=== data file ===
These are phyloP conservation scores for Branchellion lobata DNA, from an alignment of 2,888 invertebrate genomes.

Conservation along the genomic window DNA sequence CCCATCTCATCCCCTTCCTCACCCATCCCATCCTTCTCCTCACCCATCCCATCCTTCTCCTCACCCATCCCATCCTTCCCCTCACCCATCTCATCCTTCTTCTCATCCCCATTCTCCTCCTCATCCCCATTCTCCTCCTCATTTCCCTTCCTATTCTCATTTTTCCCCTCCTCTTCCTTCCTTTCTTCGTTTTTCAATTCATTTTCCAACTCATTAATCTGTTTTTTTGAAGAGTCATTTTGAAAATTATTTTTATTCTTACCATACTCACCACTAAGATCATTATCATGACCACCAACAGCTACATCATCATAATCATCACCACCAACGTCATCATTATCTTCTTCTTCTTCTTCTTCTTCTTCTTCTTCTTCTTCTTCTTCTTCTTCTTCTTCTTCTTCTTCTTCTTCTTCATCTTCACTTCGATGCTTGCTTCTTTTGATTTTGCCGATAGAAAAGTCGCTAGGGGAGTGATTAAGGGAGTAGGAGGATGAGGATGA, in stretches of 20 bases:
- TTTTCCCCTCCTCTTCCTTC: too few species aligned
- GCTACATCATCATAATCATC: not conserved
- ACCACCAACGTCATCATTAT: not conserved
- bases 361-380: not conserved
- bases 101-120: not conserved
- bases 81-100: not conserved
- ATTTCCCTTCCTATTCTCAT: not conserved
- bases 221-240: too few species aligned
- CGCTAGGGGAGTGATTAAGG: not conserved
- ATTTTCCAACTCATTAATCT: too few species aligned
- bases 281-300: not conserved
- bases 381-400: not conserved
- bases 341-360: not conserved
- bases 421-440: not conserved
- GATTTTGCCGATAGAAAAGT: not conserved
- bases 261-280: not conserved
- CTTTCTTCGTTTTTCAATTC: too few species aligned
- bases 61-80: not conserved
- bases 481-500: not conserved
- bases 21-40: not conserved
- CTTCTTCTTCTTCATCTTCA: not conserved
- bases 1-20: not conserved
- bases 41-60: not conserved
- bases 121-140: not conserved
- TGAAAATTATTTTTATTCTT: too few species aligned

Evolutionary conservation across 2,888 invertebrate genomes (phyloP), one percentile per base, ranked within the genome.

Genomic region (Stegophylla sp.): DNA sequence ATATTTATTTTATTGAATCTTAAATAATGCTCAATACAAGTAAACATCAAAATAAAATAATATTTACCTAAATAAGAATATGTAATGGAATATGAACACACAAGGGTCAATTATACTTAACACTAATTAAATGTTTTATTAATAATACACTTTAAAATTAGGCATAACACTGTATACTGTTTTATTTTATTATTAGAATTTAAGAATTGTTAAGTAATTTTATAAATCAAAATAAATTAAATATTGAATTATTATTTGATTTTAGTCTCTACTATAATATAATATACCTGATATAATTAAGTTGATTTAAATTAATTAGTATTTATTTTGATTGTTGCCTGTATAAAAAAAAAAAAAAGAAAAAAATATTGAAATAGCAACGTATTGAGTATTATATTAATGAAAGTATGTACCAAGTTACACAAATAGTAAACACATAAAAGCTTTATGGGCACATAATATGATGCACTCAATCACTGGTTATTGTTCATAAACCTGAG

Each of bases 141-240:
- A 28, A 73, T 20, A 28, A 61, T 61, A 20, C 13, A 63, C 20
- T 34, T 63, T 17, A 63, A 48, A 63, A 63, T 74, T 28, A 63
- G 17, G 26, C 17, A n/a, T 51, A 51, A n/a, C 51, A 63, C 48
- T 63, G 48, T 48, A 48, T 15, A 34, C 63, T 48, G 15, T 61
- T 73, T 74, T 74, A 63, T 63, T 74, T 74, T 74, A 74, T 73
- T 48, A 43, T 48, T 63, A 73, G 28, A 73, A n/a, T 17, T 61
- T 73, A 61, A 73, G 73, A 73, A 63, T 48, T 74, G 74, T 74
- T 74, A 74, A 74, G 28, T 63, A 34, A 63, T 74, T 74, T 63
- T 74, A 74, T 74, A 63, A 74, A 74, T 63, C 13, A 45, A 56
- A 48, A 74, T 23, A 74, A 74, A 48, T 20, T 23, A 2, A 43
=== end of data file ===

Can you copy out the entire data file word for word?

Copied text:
These are phyloP conservation scores for Branchellion lobata DNA, from an alignment of 2,888 invertebrate genomes.

Conservation along the genomic window DNA sequence CCCATCTCATCCCCTTCCTCACCCATCCCATCCTTCTCCTCACCCATCCCATCCTTCTCCTCACCCATCCCATCCTTCCCCTCACCCATCTCATCCTTCTTCTCATCCCCATTCTCCTCCTCATCCCCATTCTCCTCCTCATTTCCCTTCCTATTCTCATTTTTCCCCTCCTCTTCCTTCCTTTCTTCGTTTTTCAATTCATTTTCCAACTCATTAATCTGTTTTTTTGAAGAGTCATTTTGAAAATTATTTTTATTCTTACCATACTCACCACTAAGATCATTATCATGACCACCAACAGCTACATCATCATAATCATCACCACCAACGTCATCATTATCTTCTTCTTCTTCTTCTTCTTCTTCTTCTTCTTCTTCTTCTTCTTCTTCTTCTTCTTCTTCTTCTTCTTCTTCATCTTCACTTCGATGCTTGCTTCTTTTGATTTTGCCGATAGAAAAGTCGCTAGGGGAGTGATTAAGGGAGTAGGAGGATGAGGATGA, in stretches of 20 bases:
- TTTTCCCCTCCTCTTCCTTC: too few species aligned
- GCTACATCATCATAATCATC: not conserved
- ACCACCAACGTCATCATTAT: not conserved
- bases 361-380: not conserved
- bases 101-120: not conserved
- bases 81-100: not conserved
- ATTTCCCTTCCTATTCTCAT: not conserved
- bases 221-240: too few species aligned
- CGCTAGGGGAGTGATTAAGG: not conserved
- ATTTTCCAACTCATTAATCT: too few species aligned
- bases 281-300: not conserved
- bases 381-400: not conserved
- bases 341-360: not conserved
- bases 421-440: not conserved
- GATTTTGCCGATAGAAAAGT: not conserved
- bases 261-280: not conserved
- CTTTCTTCGTTTTTCAATTC: too few species aligned
- bases 61-80: not conserved
- bases 481-500: not conserved
- bases 21-40: not conserved
- CTTCTTCTTCTTCATCTTCA: not conserved
- bases 1-20: not conserved
- bases 41-60: not conserved
- bases 121-140: not conserved
- TGAAAATTATTTTTATTCTT: too few species aligned

Evolutionary conservation across 2,888 invertebrate genomes (phyloP), one percentile per base, ranked within the genome.

Genomic region (Stegophylla sp.): DNA sequence ATATTTATTTTATTGAATCTTAAATAATGCTCAATACAAGTAAACATCAAAATAAAATAATATTTACCTAAATAAGAATATGTAATGGAATATGAACACACAAGGGTCAATTATACTTAACACTAATTAAATGTTTTATTAATAATACACTTTAAAATTAGGCATAACACTGTATACTGTTTTATTTTATTATTAGAATTTAAGAATTGTTAAGTAATTTTATAAATCAAAATAAATTAAATATTGAATTATTATTTGATTTTAGTCTCTACTATAATATAATATACCTGATATAATTAAGTTGATTTAAATTAATTAGTATTTATTTTGATTGTTGCCTGTATAAAAAAAAAAAAAAGAAAAAAATATTGAAATAGCAACGTATTGAGTATTATATTAATGAAAGTATGTACCAAGTTACACAAATAGTAAACACATAAAAGCTTTATGGGCACATAATATGATGCACTCAATCACTGGTTATTGTTCATAAACCTGAG

Each of bases 141-240:
- A 28, A 73, T 20, A 28, A 61, T 61, A 20, C 13, A 63, C 20
- T 34, T 63, T 17, A 63, A 48, A 63, A 63, T 74, T 28, A 63
- G 17, G 26, C 17, A n/a, T 51, A 51, A n/a, C 51, A 63, C 48
- T 63, G 48, T 48, A 48, T 15, A 34, C 63, T 48, G 15, T 61
- T 73, T 74, T 74, A 63, T 63, T 74, T 74, T 74, A 74, T 73
- T 48, A 43, T 48, T 63, A 73, G 28, A 73, A n/a, T 17, T 61
- T 73, A 61, A 73, G 73, A 73, A 63, T 48, T 74, G 74, T 74
- T 74, A 74, A 74, G 28, T 63, A 34, A 63, T 74, T 74, T 63
- T 74, A 74, T 74, A 63, A 74, A 74, T 63, C 13, A 45, A 56
- A 48, A 74, T 23, A 74, A 74, A 48, T 20, T 23, A 2, A 43